THEN because God really wants to hammer this into me, the point was reiterated in this podcast: Hello Mornings Episode 4: How to Begin and Build a Brilliant Morning. Heather and Kat talk a bit about a "three minute morning" routine, with God, Plan, and Move time. Basically, it's getting yourself moving in the direction you want to go. Action over perfection. Start with literally three minutes. One in which you meditate on a Bible verse like Psalm 143:8. One in which you glance at your calendar and pray about what you can and should do in your day with the schedule you have. And one minute to drink a glass of water. This is starting a routine. A bare minimum. It doesn't feel like a lot, but when the alternative is nothing, it's moving in the right direction! It doesn't matter if three years ago I was starting my day with 45 minutes of prayer, journaling, and Bible reading!

They also talk about other ways to build some momentum for change in your routine when your current routine, or lack thereof, isn't working and you're burnt out and not sure where to start (track, trade, and try, for example). But what really got me is when Heather said, "If you have a mentality that you're a pitcher of water, and you're having your quiet time in the morning to be filled up to pour out, you will have the idea that it has to be hours and hours and hours, because I know how much I pour out in my day. But if you view it as that time in the morning as me being reminded of my position in Christ, Christ in me, He is a River of Life, Flowing Water, Never-ending Source, and I'm getting plugged in there, so that His love can pour THROUGH me (not from me) to those in my environment, then it doesn't matter if it's a minute, an hour, two hours... you're never going to get filled up enough for the amount that you are getting poured out in your day, wherever you are. You will run out if it's all dependent on you being the source." Starting my day in communion with God will remind me where I stand, and whose I am, so I don't spend my day bemoaning what I lack externally or internally.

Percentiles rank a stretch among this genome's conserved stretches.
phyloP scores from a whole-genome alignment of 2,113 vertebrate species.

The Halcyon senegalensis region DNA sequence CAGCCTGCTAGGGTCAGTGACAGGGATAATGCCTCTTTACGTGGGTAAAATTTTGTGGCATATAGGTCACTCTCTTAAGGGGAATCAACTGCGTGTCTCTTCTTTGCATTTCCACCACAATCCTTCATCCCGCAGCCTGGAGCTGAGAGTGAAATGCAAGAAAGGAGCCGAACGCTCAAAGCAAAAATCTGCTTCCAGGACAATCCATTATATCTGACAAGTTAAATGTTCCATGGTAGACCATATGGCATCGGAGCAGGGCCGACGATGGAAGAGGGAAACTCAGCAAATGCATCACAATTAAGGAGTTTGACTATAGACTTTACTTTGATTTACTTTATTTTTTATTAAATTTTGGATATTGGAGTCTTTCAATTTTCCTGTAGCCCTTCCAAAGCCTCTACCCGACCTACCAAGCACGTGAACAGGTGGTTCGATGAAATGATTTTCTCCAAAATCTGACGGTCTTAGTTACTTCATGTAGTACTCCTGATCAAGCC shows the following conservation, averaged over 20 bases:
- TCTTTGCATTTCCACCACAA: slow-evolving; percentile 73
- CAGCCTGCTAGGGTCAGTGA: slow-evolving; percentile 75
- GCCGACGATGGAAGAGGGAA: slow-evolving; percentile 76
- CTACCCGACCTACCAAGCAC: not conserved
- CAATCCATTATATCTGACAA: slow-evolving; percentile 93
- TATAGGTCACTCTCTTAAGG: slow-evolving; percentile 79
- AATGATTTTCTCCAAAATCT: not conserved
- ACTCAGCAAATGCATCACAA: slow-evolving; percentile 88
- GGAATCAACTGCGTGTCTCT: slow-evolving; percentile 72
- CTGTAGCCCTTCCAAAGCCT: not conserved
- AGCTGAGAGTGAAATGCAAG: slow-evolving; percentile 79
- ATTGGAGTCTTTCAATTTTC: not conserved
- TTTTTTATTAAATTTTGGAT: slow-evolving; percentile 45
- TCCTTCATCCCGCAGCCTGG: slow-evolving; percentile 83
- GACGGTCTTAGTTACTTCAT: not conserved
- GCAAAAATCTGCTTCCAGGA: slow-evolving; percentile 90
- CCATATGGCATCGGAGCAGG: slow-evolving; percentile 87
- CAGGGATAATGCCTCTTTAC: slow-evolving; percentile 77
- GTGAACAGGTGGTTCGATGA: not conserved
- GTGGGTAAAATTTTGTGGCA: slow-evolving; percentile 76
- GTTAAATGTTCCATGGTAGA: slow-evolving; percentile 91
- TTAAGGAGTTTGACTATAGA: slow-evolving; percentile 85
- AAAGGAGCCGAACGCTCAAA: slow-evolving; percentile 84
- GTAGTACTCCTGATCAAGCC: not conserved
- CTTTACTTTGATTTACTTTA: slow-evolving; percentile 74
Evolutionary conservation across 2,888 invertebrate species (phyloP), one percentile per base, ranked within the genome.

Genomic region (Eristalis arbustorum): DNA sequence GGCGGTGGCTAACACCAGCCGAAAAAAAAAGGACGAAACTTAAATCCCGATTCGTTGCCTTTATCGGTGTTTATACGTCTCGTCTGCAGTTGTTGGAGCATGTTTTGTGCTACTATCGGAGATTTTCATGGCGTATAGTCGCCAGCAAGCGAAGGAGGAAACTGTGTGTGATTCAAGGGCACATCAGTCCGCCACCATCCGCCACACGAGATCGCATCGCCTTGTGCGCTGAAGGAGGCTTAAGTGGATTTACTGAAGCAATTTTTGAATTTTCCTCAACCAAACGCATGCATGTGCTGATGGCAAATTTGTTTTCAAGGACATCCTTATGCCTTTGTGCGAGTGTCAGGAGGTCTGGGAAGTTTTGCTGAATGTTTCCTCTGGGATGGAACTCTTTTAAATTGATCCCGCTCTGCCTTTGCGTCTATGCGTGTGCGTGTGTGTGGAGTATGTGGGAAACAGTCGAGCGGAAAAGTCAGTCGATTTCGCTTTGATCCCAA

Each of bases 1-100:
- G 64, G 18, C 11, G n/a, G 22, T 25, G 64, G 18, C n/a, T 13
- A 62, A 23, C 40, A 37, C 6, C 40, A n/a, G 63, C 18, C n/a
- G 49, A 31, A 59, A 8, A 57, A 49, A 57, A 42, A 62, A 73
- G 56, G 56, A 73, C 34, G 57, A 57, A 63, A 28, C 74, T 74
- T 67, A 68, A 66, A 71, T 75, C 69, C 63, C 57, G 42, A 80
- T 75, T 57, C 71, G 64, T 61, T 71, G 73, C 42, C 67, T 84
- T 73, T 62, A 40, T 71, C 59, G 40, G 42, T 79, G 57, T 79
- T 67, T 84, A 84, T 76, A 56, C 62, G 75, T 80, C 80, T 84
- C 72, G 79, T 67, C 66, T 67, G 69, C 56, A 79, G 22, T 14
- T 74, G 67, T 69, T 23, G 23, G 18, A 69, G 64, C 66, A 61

I want to write about two more podcast episodes that I found really encouraging this week, but the above ones really reminded me again that I can do the mom thing THROUGH Christ, who gives me strength. The newborn months are just going to give me some really sweet opportunities to rely heavily on that truth again. And in the meantime, I'm praying that God will help me enjoy the next few weeks of Mama and Noah time, and the quiet moments of kicks and hiccups with this sweet baby inside me.